© 2014 Elsevier Ltd. Many studies have found that cities, with residents that are co-located with jobs and services in compact and diverse urban environments, generate positive outputs for a number of areas of social policy, with issues ranging from environmental to social and including public health. This evidence supports promoting rich and thriving neighbourhoods in order to encourage short distance mobility. In this context, we use a wide travel survey (EMQ06), undertaken in Spain, to measure short-distance travelling within Barcelona and to assess how distinct social groups make use of the local scale for their everyday mobility. The effects of socioeconomics and access to transport are discussed, prior to applying a Chi-squared Automatic Interaction Detection (CHAID) method, in order to explore heterogeneity among the different social groups, in terms of local travelling. We found that nearly a quarter of all daily mobility in Barcelona is performed with a local trip, and that short trips are more frequently undertaken for personal purposes. Also, age, gender and access to private transport appear as significant factors. Overall, our results suggest that a proximity scale is being used by those groups with greater time-space constraints, such as working women or low income people without access to private vehicles, opening important implications on transport policy regarding the design of proximity-prone environments.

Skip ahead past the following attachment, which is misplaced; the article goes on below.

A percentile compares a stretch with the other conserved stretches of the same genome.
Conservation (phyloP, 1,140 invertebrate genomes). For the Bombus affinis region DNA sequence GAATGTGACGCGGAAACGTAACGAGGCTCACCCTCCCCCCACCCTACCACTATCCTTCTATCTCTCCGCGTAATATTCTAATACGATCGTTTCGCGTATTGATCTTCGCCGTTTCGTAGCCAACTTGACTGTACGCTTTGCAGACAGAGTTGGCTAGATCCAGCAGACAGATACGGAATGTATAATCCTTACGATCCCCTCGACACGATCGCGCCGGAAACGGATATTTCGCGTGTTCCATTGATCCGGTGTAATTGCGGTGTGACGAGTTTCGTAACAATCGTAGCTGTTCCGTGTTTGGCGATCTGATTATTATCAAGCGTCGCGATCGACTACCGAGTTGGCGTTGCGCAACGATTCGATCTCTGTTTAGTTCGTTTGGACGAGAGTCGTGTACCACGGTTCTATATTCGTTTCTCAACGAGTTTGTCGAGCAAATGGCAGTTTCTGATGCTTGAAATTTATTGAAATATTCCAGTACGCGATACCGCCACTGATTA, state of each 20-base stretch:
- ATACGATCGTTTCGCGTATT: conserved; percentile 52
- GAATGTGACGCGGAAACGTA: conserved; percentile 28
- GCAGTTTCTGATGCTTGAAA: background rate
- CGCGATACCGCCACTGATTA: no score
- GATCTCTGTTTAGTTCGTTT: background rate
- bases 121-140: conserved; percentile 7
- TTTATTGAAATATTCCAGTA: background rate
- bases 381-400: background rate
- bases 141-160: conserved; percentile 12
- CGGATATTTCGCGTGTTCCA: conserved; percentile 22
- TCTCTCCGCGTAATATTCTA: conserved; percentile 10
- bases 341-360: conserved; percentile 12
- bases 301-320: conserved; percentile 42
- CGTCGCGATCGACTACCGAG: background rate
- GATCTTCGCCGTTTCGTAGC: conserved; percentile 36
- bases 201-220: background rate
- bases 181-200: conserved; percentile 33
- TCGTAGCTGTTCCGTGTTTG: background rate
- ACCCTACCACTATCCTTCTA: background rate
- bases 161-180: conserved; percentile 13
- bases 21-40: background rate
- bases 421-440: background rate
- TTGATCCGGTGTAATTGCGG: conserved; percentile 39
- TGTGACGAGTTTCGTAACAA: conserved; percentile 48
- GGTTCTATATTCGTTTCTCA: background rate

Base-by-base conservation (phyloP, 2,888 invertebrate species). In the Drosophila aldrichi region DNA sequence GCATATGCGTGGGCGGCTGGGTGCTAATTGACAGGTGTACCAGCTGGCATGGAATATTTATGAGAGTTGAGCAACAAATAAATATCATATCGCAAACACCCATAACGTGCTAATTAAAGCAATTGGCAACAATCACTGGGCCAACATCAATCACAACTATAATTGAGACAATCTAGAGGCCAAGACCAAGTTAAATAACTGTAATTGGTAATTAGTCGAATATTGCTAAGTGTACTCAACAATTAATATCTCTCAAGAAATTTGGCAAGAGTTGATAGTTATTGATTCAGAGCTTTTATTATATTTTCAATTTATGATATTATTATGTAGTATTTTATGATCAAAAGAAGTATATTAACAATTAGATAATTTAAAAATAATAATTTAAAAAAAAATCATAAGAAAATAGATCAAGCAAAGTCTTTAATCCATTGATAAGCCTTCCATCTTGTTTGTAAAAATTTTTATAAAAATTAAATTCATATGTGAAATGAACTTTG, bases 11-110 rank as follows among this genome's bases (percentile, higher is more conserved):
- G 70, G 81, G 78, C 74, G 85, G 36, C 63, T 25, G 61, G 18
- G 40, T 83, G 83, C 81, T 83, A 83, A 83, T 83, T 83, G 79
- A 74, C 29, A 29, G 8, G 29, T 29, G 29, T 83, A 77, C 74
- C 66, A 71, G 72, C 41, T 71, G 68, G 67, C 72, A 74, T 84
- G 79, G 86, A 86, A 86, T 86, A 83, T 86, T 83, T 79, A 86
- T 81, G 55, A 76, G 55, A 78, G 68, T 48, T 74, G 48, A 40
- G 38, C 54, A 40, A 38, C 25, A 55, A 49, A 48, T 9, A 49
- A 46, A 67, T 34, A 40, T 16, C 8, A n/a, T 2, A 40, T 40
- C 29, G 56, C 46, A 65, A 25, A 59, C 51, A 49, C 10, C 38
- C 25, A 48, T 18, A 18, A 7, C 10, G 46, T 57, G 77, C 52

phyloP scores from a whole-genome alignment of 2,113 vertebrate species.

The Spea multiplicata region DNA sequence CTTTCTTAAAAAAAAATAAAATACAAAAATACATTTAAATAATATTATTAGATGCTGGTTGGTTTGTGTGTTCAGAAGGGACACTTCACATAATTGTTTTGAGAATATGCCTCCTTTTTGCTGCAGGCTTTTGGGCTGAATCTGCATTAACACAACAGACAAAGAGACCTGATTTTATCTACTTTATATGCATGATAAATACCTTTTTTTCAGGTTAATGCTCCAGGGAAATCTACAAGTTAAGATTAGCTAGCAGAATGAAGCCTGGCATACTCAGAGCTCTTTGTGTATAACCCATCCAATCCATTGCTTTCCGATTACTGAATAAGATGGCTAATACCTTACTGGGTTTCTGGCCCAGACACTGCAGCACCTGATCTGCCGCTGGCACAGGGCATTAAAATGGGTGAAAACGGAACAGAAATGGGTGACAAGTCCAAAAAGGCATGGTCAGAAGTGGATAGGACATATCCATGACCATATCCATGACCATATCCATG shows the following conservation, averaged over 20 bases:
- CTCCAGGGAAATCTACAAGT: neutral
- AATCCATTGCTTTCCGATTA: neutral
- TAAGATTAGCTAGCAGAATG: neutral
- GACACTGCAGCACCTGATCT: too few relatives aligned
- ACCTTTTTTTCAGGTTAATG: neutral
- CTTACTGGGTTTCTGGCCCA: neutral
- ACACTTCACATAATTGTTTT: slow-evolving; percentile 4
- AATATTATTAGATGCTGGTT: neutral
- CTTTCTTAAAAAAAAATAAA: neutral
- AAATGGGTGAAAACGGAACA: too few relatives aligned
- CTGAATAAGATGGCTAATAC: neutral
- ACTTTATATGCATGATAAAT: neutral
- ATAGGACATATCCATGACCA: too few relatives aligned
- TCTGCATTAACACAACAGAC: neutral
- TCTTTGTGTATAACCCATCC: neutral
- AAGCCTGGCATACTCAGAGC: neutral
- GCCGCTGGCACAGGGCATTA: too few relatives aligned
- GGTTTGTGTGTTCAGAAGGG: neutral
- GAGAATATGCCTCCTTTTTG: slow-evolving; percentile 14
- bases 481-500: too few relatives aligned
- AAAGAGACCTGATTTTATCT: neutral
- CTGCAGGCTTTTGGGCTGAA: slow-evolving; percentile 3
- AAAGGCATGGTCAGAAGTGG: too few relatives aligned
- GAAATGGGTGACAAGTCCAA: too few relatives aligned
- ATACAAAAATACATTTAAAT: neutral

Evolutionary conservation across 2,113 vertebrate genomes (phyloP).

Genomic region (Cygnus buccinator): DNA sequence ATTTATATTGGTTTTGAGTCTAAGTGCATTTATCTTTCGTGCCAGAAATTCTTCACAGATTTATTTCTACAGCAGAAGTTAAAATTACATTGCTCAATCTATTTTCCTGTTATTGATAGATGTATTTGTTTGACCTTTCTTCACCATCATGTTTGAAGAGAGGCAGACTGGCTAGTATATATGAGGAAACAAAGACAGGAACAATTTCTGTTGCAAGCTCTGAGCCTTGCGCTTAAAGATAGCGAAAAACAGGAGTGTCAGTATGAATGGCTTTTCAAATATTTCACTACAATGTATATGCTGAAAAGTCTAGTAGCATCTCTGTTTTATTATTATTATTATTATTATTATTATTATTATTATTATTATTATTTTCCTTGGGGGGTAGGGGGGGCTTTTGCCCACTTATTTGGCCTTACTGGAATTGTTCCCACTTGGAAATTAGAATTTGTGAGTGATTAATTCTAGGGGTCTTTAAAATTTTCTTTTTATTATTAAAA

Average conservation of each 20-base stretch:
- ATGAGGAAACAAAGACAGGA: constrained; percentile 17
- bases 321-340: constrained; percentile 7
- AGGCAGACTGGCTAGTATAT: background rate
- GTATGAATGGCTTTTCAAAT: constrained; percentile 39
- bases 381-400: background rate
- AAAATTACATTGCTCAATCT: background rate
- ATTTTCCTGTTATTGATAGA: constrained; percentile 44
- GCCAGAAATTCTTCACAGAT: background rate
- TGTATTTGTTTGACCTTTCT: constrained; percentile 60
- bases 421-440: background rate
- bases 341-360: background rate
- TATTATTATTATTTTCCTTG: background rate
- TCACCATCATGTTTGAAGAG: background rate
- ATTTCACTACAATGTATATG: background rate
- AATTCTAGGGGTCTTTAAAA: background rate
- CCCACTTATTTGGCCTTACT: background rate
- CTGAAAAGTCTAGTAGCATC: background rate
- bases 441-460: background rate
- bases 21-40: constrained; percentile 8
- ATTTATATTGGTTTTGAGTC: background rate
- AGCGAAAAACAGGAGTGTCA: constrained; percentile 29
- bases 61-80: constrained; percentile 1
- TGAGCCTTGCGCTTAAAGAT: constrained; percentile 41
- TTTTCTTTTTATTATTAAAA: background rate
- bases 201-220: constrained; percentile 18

|Journal||Transportation Research Part A: Policy and Practice|
|Publication status||Published - 1 Dec 2014|
- Local travel